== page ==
an iterator. Generators simply have their special way (by calling into a
resumable function) of implementing the iterator protocol, but any
stateful object that returns a value or raises StopIteration in next()
is an iterator.

> It's true sometimes people refer to generator functions as simply
> "generators", but in examples like the above, it's useful to remember
> that they are two different things.
>
> In this case, frange isn't a generator function, because it doesn't
> yield. Instead, it returns the result of evaluating a generator
> expression (a generator). The generatator expression plays the same
> role as a generator function -- calling a generator function gives you
> a generator object; evaluating a generator expression gives you a
> generator object. There's nothing to stop you returning that
> generator object, which makes this function behave just like a regular
> generator function.

Generator expressions still "yield", but you don't see the yield in the
Python source code. Observe:

>>> def gf1():
... for i in (1,2,3):
... yield i
...
>>> def gf2():
... return (i for i in (1,2,3))
...
>>> g1 = gf1()
>>> g2 = gf2()
>>> g1
<generator object at 0xb7f66d8c>
>>> g2
<generator object at 0xb7f66f4c>
>>> dir(g1)
['__class__', '__delattr__', '__doc__', '__getattribute__', '__hash__',
'__init__', '__iter__', '__new__', '__reduce__', '__reduce_ex__',
'__repr__', '__setattr__', '__str__', 'close', 'gi_frame', 'gi_running',
'next', 'send', 'throw']
>>> dir(g2)
['__class__', '__delattr__', '__doc__', '__getattribute__', '__hash__',
'__init__', '__iter__', '__new__', '__reduce__', '__reduce_ex__',
'__repr__', '__setattr__', '__str__', 'close', 'gi_frame', 'gi_running',
'next', 'send', 'throw']
>>> import dis
>>> dis.dis(g1.gi_frame.f_code.co_code)
0 SETUP_LOOP 19 (to 22)
6 GET_ITER
>> 7 FOR_ITER 11 (to 21)
10 STORE_FAST 0 (0)
16 YIELD_VALUE
17 POP_TOP
18 JUMP_ABSOLUTE 7
>> 21 POP_BLOCK
25 RETURN_VALUE
>>> dis.dis(g2.gi_frame.f_code.co_code)
0 SETUP_LOOP 18 (to 21)
>> 6 FOR_ITER 11 (to 20)
9 STORE_FAST 1 (1)
15 YIELD_VALUE
16 POP_TOP
17 JUMP_ABSOLUTE 6
>> 20 POP_BLOCK
24 RETURN_VALUE

As you can see, except for a minor optimization in the byte code, there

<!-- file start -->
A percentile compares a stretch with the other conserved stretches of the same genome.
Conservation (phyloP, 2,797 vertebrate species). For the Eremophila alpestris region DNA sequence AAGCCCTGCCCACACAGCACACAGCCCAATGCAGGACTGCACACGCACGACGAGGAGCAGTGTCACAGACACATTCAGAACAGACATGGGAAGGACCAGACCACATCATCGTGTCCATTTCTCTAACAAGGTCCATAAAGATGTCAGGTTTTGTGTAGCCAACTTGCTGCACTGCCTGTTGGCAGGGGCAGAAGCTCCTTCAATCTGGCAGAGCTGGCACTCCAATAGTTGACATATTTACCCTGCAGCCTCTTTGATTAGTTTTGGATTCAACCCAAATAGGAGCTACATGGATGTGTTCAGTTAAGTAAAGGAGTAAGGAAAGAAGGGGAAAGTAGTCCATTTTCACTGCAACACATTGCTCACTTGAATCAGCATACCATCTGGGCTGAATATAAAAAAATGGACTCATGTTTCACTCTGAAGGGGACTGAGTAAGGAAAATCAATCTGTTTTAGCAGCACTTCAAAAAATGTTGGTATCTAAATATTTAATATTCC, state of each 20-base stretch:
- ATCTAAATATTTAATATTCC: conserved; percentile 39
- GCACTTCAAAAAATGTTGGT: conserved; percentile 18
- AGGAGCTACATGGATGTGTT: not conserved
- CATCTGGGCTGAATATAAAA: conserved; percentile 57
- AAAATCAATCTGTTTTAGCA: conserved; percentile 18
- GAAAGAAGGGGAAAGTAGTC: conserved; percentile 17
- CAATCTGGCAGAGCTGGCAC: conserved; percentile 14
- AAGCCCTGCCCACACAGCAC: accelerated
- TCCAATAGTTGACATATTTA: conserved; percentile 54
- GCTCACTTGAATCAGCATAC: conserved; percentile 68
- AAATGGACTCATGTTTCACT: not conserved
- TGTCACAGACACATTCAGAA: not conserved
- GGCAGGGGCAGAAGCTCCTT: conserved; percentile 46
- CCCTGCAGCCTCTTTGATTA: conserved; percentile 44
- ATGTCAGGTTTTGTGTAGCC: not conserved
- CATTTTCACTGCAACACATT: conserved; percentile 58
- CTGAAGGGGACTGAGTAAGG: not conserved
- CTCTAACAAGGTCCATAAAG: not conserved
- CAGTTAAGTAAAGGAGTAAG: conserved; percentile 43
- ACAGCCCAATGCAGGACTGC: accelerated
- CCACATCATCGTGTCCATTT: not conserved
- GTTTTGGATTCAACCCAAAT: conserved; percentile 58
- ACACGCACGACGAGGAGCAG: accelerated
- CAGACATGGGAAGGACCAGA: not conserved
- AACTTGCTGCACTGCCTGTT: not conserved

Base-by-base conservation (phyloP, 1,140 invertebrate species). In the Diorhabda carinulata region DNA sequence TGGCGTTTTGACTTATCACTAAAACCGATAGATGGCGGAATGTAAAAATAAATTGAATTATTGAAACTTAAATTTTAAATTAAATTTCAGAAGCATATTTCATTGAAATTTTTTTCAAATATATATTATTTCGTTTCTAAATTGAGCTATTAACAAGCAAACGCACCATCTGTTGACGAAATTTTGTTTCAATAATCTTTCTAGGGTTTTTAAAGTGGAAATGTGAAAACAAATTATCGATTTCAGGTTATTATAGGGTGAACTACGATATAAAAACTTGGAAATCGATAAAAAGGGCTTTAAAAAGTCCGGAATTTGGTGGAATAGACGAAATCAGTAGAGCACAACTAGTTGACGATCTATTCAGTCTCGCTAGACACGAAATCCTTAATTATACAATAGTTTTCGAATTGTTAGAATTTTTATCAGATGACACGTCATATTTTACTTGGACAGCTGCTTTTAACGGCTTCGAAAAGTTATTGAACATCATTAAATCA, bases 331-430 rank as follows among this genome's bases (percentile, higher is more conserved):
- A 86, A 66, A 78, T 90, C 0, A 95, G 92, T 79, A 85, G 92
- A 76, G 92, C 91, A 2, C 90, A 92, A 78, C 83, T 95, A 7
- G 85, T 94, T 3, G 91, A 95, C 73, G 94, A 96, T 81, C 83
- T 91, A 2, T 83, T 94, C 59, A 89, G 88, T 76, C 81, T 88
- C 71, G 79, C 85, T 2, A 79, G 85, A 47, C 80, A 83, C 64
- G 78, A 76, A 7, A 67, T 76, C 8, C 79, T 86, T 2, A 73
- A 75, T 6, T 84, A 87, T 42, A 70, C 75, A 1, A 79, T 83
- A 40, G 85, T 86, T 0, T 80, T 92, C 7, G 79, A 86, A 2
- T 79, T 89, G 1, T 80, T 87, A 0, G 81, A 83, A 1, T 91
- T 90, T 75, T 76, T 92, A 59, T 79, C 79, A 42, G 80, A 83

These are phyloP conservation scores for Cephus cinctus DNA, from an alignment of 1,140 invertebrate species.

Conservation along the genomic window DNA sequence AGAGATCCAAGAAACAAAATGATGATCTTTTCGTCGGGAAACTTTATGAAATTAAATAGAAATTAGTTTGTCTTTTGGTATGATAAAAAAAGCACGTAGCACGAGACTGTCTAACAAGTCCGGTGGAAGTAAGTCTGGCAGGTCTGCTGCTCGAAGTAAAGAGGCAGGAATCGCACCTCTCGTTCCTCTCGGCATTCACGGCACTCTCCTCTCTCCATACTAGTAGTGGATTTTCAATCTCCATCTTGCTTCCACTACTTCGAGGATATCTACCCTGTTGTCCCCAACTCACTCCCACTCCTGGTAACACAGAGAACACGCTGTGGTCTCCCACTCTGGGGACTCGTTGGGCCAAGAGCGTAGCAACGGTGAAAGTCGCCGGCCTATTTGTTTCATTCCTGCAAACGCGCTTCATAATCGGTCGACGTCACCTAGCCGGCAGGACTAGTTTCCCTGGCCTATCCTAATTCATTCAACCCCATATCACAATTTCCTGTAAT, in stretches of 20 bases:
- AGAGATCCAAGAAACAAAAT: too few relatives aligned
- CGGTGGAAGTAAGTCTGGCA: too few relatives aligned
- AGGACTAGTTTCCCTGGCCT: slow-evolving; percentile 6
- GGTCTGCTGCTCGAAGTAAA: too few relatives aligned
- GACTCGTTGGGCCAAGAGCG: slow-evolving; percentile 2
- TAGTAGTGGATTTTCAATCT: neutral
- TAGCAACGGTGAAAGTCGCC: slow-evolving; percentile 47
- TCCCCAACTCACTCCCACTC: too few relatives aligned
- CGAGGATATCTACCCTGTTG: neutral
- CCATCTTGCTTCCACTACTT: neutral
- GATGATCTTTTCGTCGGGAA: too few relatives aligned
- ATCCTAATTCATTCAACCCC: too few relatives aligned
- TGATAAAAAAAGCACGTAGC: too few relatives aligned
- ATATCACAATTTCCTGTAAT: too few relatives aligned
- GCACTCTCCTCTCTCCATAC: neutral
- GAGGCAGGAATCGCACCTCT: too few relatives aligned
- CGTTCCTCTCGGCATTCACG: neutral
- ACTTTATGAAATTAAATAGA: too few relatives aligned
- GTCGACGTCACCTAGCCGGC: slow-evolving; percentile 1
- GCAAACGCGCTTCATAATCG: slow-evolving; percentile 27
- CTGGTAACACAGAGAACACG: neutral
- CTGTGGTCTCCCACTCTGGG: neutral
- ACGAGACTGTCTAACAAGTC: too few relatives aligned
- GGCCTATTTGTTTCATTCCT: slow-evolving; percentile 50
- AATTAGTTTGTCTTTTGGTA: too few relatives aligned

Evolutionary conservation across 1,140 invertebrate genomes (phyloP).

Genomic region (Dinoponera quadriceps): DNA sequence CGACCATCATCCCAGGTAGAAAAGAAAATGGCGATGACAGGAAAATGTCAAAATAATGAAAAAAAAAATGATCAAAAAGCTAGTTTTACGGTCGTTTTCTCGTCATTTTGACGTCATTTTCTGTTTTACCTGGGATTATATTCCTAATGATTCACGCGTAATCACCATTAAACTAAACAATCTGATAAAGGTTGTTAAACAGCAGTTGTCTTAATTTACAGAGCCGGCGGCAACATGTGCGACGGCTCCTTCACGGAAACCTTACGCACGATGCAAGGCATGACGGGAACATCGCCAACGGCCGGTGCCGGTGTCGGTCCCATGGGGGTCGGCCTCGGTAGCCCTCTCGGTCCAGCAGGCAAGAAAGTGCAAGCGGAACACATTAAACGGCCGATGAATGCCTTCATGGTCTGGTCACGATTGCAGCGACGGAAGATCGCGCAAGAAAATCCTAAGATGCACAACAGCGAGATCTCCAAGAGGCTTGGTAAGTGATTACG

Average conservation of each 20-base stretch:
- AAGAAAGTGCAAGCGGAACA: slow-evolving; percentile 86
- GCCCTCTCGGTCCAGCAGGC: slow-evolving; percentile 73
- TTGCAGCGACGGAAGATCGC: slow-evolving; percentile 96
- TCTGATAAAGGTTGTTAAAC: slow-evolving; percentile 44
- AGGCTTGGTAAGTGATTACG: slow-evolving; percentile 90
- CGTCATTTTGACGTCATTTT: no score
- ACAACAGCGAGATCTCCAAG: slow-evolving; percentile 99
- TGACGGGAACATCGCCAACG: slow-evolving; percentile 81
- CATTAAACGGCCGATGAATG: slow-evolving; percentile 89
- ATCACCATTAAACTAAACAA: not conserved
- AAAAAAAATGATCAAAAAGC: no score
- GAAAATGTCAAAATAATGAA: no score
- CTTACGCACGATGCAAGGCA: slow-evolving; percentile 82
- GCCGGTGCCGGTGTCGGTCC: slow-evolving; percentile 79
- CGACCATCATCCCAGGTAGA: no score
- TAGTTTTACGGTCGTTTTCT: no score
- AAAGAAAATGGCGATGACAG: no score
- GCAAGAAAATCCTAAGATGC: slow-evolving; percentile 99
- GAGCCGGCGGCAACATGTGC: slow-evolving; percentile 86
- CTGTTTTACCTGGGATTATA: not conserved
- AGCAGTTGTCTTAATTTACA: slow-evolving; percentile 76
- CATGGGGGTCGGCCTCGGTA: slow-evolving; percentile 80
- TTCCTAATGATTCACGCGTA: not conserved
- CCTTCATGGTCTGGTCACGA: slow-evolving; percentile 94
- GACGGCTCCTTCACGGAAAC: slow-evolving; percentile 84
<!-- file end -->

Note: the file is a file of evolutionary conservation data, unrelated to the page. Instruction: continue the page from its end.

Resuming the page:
is no discernible difference between the generator that's returned from
a generator expression and the generator that's returned from the
generator function. Note in particular that the byte code for g2
contains a YIELD_VALUE operation just like g1 does.

In fact, generator expressions are merely a short-hand notation for
simple generator functions of a particular form. The generator
expression

g = (expr(x) for x in some_iterable)

produces a generator that is almost indistinguishable from, and
operationally identical to, the generator produced by the following
code:

def __anonymous():
for x in some_iterable:
yield expr(x)
g = __anonymous()
del __anonymous

Hope this helps,

--
Carsten Haese
http://informixdb.sourceforge.net

Message has been deleted

### John J. Lee

Sep 22, 2007, 3:27:56 AM9/22/07
to
Carsten Haese <car...@uniqsys.com> writes:

> On Thu, 2007-09-20 at 18:55 +0000, John J. Lee wrote:
>> Functions are never generators, senso stricto. There are "generator
>> functions", which *return* (or yield) generators when you call them.
>
> Actually, a generator function is a function that returns a generator.

Read what I wrote again. What makes you begin your sentence with
"Actually", rather than "Putting it another way"?

[...snip more sensible stuff I must assume was directed at the OP...]

John

### Carsten Haese

Sep 22, 2007, 11:53:57 AM9/22/07
to pytho...@python.org
On Sat, 2007-09-22 at 07:27 +0000, John J. Lee wrote:
> Carsten Haese <car...@uniqsys.com> writes:
>
> > On Thu, 2007-09-20 at 18:55 +0000, John J. Lee wrote:
> >> Functions are never generators, senso stricto. There are "generator
> >> functions", which *return* (or yield) generators when you call them.
> >
> > Actually, a generator function is a function that returns a generator.
>
> Read what I wrote again. What makes you begin your sentence with
> "Actually", rather than "Putting it another way"?

I was attempting to correct your interjection "(or yield)." A generator
function doesn't yield a generator; it returns a generator that yields
sequence values.

The second half of my post illustrates a difference of opinion about